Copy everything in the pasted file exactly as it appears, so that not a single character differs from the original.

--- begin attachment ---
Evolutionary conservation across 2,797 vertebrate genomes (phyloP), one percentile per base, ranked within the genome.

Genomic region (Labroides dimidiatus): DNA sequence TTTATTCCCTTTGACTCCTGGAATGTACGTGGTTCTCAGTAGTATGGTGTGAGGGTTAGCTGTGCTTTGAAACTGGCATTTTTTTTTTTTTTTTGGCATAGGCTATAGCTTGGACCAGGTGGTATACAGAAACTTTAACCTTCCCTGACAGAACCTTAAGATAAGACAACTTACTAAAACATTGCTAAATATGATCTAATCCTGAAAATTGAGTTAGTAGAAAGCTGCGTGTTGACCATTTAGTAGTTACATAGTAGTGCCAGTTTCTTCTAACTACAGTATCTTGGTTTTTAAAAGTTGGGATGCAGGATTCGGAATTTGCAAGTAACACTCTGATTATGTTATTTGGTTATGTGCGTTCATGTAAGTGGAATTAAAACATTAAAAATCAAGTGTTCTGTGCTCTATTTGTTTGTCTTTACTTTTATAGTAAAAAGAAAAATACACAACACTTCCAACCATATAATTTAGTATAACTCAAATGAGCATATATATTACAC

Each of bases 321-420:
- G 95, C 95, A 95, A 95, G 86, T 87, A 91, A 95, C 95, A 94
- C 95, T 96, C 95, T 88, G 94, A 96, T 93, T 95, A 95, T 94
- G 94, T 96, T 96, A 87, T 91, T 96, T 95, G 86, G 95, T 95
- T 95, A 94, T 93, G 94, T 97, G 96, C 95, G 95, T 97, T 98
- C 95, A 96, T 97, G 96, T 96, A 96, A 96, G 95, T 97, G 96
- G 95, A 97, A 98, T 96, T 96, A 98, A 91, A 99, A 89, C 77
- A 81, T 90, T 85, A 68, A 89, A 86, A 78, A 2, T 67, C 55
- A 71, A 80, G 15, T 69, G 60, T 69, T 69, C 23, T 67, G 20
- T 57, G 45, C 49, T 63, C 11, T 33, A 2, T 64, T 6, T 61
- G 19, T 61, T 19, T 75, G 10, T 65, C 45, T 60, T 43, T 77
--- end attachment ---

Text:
Evolutionary conservation across 2,797 vertebrate genomes (phyloP), one percentile per base, ranked within the genome.

Genomic region (Labroides dimidiatus): DNA sequence TTTATTCCCTTTGACTCCTGGAATGTACGTGGTTCTCAGTAGTATGGTGTGAGGGTTAGCTGTGCTTTGAAACTGGCATTTTTTTTTTTTTTTTGGCATAGGCTATAGCTTGGACCAGGTGGTATACAGAAACTTTAACCTTCCCTGACAGAACCTTAAGATAAGACAACTTACTAAAACATTGCTAAATATGATCTAATCCTGAAAATTGAGTTAGTAGAAAGCTGCGTGTTGACCATTTAGTAGTTACATAGTAGTGCCAGTTTCTTCTAACTACAGTATCTTGGTTTTTAAAAGTTGGGATGCAGGATTCGGAATTTGCAAGTAACACTCTGATTATGTTATTTGGTTATGTGCGTTCATGTAAGTGGAATTAAAACATTAAAAATCAAGTGTTCTGTGCTCTATTTGTTTGTCTTTACTTTTATAGTAAAAAGAAAAATACACAACACTTCCAACCATATAATTTAGTATAACTCAAATGAGCATATATATTACAC

Each of bases 321-420:
- G 95, C 95, A 95, A 95, G 86, T 87, A 91, A 95, C 95, A 94
- C 95, T 96, C 95, T 88, G 94, A 96, T 93, T 95, A 95, T 94
- G 94, T 96, T 96, A 87, T 91, T 96, T 95, G 86, G 95, T 95
- T 95, A 94, T 93, G 94, T 97, G 96, C 95, G 95, T 97, T 98
- C 95, A 96, T 97, G 96, T 96, A 96, A 96, G 95, T 97, G 96
- G 95, A 97, A 98, T 96, T 96, A 98, A 91, A 99, A 89, C 77
- A 81, T 90, T 85, A 68, A 89, A 86, A 78, A 2, T 67, C 55
- A 71, A 80, G 15, T 69, G 60, T 69, T 69, C 23, T 67, G 20
- T 57, G 45, C 49, T 63, C 11, T 33, A 2, T 64, T 6, T 61
- G 19, T 61, T 19, T 75, G 10, T 65, C 45, T 60, T 43, T 77